Fluor awards $50,000 to Rural KingMay 8, 2015
Fluor-B&W Portsmouth has given a $50,000 grant to Rural King. Last summer Fluor was approached about an unnamed business, code-named “Project Helicopter,” wanting to purchase part of the former Masco cabinet plant and create more than 100 jobs.
Fluor-B&W officials said they were immediately interested in the request, which came from Pike County officials along with the Appalachian Partnership for Economic Growth (APEG), Jobs Ohio and the Joint Economic Development Initiative of Southern Ohio (JEDISO).
Project Helicopter became a reality last October when Ohio Governor John Kasich and local business leaders welcomed Rural King to Pike County. On Thursday, April 30 representatives from Fluor-B&W and economic development directors from Pike, Scioto, Jackson and Ross counties presented Rural King CEO Alex Melvin a check for $50,000, which was provided from the Fluor-B&W Opportunity Fund.
That investment along with other economic incentives including a $50,000 grant from the Southern Ohio Diversification Initiative (SODI), have been combined with a $12.5 million development commitment by Rural King to create more than 150 jobs and become a high-tech distribution warehouse that will serve 34 stores in the region.
Fluor-B&W is the U.S. Department of Energy’s (DOE) contractor for the decontamination and decommissioning of the Portsmouth Gaseous Diffusion Plant in Piketon. Part of the company’s mission is a commitment to improving economic growth and stability of southern Ohio by reinvesting in emerging businesses in the communities surrounding the Cold War era plant.
“Fluor-B&W recognizes what good jobs mean to this community,” Fred Hughes, Fluor-B&W deputy director, who also chairs the Fluor-B&W Community Commitment Fund Steering Committee, said. “We are proud to serve the Department of Energy in its cleanup mission at the site, but equally glad to partner with area business to create good jobs and a quality of life that are sustainable for this generation and beyond.”
Hughes said through a partnership with the local communities, Fluor-B&W supports grant requests from Pike, Ross, Scioto and Jackson counties looking to grow their businesses and add quality jobs to this region. Each year Fluor-B&W invests more than $500,000 locally while the company’s employees give an additional $150,000 to community support organizations like the United Way.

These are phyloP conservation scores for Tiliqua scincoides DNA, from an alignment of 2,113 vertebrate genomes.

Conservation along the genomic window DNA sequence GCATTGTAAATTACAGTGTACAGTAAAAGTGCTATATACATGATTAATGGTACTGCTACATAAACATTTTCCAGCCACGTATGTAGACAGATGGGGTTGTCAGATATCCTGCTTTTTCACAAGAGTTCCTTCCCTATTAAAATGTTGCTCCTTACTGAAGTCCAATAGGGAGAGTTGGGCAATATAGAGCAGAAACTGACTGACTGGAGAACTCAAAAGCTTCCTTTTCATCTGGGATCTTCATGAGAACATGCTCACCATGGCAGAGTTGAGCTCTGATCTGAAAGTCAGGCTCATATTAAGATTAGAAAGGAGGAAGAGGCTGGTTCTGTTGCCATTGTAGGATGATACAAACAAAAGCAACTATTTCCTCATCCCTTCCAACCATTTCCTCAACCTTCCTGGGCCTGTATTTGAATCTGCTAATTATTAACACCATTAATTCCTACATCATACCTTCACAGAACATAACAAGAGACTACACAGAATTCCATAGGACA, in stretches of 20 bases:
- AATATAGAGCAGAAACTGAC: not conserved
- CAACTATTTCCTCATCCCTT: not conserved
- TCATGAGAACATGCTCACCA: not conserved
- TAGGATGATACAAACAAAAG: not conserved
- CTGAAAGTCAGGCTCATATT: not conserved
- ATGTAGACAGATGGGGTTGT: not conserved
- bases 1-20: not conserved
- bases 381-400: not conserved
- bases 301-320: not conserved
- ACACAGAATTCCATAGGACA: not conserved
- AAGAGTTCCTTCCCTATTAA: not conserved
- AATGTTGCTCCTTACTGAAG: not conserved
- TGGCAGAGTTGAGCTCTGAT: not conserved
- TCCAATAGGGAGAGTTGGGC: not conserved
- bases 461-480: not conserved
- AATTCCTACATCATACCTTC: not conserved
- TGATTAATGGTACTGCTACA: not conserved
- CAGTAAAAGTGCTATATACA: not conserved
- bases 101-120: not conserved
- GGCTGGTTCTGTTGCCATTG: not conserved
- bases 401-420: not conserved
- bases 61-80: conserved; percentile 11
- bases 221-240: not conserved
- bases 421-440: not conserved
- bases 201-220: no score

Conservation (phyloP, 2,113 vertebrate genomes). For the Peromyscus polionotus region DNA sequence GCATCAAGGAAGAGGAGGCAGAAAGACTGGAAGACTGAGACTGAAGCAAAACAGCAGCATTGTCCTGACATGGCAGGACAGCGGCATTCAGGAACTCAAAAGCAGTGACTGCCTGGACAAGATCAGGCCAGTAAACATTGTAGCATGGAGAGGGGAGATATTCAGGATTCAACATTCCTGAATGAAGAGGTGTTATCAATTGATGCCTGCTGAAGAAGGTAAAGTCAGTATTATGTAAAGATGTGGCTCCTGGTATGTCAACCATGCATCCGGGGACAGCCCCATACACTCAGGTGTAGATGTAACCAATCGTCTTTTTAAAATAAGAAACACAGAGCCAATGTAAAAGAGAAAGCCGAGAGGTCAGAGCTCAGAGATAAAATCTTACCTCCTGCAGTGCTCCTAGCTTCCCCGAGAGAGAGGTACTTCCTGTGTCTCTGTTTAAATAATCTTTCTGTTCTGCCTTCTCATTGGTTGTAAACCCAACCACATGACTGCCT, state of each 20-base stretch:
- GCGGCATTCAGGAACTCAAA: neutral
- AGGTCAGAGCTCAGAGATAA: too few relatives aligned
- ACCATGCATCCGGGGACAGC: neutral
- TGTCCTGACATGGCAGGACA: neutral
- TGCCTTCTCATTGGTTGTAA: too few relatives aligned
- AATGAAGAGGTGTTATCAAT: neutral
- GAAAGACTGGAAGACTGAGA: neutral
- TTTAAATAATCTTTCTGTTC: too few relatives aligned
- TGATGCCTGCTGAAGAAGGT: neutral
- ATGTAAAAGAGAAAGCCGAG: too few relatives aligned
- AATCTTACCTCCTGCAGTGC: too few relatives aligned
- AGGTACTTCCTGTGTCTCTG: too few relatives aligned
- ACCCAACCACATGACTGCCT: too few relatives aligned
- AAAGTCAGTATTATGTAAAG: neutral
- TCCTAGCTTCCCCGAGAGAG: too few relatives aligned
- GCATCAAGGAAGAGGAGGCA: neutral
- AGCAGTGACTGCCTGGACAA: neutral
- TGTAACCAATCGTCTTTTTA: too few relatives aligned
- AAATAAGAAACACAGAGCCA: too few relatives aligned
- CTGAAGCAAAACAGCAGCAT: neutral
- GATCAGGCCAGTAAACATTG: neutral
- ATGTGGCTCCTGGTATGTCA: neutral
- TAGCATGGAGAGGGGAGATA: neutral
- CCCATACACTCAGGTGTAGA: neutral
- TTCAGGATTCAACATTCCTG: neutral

“Landing not only the Rural King store, but one of their main distribution centers is a tremendous win for not only Pike County but the entire region,” Pike County Economic Development Director Gary Arnett said. “The support we received from APEG, JEDISO members from all four counties and of course Community Commitment funds from Fluor-B&W really helped bring this project to southern Ohio.”
The Rural King Distribution Center is in the largest warehouse on the expansive property off West Second Street in Waverly. Since last fall Rural King has been working to get the 450,000 sq. ft. facility that will supply nearly half of their 80 stores in the region.
When the facility is ready for operation on May 18 it will have about 100 operators. Nearly 100 trucks a day will bring in merchandise that accounts for nearly 80 percent of what you see on the store shelves. The Waverly Rural King store is on the same property as the warehouse and employs about 50 people.
“The reception we’ve received from the city, county and public has been outstanding,” Melvin said. “We have been warmly welcomed. Our job fair attracted 1,200 applicants. My only disappointment at this point is we weren’t able to hire more people at this time.”
Melvin is optimistic about plans to expand the distribution center and workforce once the center is fully on-line June 1. Quality personnel, good warehouse design and automation will make this one of the most efficient distribution centers of this type in the area.
From Portsmouth Daily Times | May 6, 2015